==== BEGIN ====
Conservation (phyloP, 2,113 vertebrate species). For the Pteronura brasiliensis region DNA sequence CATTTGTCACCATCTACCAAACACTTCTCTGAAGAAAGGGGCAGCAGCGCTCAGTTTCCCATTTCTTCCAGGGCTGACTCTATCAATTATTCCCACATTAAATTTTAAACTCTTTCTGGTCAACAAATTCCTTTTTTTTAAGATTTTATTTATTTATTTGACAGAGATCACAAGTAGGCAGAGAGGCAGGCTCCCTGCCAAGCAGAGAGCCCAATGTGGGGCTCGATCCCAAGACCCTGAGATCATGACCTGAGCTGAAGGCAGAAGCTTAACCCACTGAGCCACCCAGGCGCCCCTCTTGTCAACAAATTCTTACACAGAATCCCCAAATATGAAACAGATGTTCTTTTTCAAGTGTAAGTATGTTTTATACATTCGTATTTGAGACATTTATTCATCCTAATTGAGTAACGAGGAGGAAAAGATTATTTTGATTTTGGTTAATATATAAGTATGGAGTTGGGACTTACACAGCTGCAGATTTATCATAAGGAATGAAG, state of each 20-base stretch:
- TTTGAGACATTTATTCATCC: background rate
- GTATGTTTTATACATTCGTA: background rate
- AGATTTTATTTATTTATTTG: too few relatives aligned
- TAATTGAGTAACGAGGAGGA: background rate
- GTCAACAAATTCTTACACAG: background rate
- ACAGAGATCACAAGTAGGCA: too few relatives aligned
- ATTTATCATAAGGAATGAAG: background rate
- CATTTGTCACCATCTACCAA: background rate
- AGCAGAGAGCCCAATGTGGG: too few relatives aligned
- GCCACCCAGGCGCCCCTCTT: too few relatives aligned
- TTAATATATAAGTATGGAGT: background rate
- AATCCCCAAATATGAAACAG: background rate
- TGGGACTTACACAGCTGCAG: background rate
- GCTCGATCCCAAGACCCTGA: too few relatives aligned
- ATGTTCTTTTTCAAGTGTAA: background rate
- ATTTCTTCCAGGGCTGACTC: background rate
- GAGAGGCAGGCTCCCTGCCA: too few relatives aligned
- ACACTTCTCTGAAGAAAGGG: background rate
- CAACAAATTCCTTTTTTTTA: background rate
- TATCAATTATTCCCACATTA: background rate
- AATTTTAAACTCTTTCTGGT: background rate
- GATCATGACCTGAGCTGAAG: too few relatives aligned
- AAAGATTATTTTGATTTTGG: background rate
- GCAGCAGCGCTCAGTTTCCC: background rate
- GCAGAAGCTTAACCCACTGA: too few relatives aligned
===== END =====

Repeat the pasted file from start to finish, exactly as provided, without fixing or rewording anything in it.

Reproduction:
Conservation (phyloP, 2,113 vertebrate species). For the Pteronura brasiliensis region DNA sequence CATTTGTCACCATCTACCAAACACTTCTCTGAAGAAAGGGGCAGCAGCGCTCAGTTTCCCATTTCTTCCAGGGCTGACTCTATCAATTATTCCCACATTAAATTTTAAACTCTTTCTGGTCAACAAATTCCTTTTTTTTAAGATTTTATTTATTTATTTGACAGAGATCACAAGTAGGCAGAGAGGCAGGCTCCCTGCCAAGCAGAGAGCCCAATGTGGGGCTCGATCCCAAGACCCTGAGATCATGACCTGAGCTGAAGGCAGAAGCTTAACCCACTGAGCCACCCAGGCGCCCCTCTTGTCAACAAATTCTTACACAGAATCCCCAAATATGAAACAGATGTTCTTTTTCAAGTGTAAGTATGTTTTATACATTCGTATTTGAGACATTTATTCATCCTAATTGAGTAACGAGGAGGAAAAGATTATTTTGATTTTGGTTAATATATAAGTATGGAGTTGGGACTTACACAGCTGCAGATTTATCATAAGGAATGAAG, state of each 20-base stretch:
- TTTGAGACATTTATTCATCC: background rate
- GTATGTTTTATACATTCGTA: background rate
- AGATTTTATTTATTTATTTG: too few relatives aligned
- TAATTGAGTAACGAGGAGGA: background rate
- GTCAACAAATTCTTACACAG: background rate
- ACAGAGATCACAAGTAGGCA: too few relatives aligned
- ATTTATCATAAGGAATGAAG: background rate
- CATTTGTCACCATCTACCAA: background rate
- AGCAGAGAGCCCAATGTGGG: too few relatives aligned
- GCCACCCAGGCGCCCCTCTT: too few relatives aligned
- TTAATATATAAGTATGGAGT: background rate
- AATCCCCAAATATGAAACAG: background rate
- TGGGACTTACACAGCTGCAG: background rate
- GCTCGATCCCAAGACCCTGA: too few relatives aligned
- ATGTTCTTTTTCAAGTGTAA: background rate
- ATTTCTTCCAGGGCTGACTC: background rate
- GAGAGGCAGGCTCCCTGCCA: too few relatives aligned
- ACACTTCTCTGAAGAAAGGG: background rate
- CAACAAATTCCTTTTTTTTA: background rate
- TATCAATTATTCCCACATTA: background rate
- AATTTTAAACTCTTTCTGGT: background rate
- GATCATGACCTGAGCTGAAG: too few relatives aligned
- AAAGATTATTTTGATTTTGG: background rate
- GCAGCAGCGCTCAGTTTCCC: background rate
- GCAGAAGCTTAACCCACTGA: too few relatives aligned